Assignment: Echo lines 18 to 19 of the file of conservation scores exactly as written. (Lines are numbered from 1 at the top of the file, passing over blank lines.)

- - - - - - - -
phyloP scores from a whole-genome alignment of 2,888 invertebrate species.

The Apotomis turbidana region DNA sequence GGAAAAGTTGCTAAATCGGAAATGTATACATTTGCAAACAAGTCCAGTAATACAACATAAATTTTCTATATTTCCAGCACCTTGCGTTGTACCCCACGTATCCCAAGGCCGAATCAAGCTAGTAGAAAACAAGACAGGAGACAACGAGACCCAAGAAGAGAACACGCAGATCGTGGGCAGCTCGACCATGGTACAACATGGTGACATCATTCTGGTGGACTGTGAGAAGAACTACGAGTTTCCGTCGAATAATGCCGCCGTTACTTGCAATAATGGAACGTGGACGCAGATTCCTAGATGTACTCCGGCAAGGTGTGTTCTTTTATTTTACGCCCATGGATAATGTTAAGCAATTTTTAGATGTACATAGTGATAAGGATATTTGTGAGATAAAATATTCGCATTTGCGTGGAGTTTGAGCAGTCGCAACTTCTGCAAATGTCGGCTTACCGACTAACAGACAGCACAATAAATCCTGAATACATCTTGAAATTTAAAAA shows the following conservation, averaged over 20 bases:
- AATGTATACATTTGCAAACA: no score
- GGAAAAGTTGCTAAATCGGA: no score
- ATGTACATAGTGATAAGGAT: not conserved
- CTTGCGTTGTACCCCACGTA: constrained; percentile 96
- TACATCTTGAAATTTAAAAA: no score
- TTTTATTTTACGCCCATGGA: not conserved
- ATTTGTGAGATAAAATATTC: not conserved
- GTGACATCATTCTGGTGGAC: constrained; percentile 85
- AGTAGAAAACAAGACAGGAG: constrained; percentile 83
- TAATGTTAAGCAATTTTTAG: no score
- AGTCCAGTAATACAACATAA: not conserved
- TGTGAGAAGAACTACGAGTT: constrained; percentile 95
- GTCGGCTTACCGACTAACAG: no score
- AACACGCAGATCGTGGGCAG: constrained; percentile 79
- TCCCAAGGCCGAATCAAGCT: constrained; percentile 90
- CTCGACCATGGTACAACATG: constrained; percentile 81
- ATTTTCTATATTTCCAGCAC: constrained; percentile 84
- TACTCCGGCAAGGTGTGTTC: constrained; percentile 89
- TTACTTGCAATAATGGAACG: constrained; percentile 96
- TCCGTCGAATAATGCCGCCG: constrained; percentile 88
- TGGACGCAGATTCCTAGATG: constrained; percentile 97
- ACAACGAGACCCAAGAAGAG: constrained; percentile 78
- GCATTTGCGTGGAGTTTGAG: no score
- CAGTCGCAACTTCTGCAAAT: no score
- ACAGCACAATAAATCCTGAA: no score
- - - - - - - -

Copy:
- CTCGACCATGGTACAACATG: constrained; percentile 81
- ATTTTCTATATTTCCAGCAC: constrained; percentile 84